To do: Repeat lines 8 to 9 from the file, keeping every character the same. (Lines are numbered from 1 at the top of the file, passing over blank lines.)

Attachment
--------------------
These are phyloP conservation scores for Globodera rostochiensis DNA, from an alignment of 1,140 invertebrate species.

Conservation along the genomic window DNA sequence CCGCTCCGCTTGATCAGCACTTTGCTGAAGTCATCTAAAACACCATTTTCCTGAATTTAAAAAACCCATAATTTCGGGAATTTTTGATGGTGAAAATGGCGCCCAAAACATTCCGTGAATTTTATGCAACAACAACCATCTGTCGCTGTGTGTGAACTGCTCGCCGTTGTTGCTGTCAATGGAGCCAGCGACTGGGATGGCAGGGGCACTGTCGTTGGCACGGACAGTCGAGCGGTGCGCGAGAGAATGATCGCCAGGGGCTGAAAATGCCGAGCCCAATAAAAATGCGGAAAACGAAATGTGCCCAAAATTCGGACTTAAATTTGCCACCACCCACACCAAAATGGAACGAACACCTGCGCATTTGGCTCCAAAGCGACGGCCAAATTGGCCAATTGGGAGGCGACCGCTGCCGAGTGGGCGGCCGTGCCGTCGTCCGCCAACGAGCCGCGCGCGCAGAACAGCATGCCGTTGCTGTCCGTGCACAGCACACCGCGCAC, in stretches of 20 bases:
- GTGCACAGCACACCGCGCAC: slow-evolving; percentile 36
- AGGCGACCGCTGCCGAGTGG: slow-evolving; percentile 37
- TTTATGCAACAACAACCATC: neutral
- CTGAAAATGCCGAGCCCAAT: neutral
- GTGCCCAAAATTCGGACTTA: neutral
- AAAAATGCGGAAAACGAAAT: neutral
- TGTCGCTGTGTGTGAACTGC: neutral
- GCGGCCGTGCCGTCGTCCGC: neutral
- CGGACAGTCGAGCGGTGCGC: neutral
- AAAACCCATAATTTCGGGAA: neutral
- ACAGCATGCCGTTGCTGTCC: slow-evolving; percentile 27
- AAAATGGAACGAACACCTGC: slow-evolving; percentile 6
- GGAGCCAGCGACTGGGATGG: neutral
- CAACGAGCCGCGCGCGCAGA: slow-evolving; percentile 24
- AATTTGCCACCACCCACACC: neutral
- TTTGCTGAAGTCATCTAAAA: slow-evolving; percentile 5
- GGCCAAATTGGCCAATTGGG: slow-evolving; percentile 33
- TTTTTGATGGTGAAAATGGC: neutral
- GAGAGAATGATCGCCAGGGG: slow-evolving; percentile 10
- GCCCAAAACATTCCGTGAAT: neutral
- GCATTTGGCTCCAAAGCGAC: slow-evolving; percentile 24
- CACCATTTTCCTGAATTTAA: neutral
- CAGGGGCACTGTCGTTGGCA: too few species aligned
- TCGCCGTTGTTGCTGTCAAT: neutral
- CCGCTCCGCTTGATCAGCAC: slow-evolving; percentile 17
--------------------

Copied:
- AAAAATGCGGAAAACGAAAT: neutral
- TGTCGCTGTGTGTGAACTGC: neutral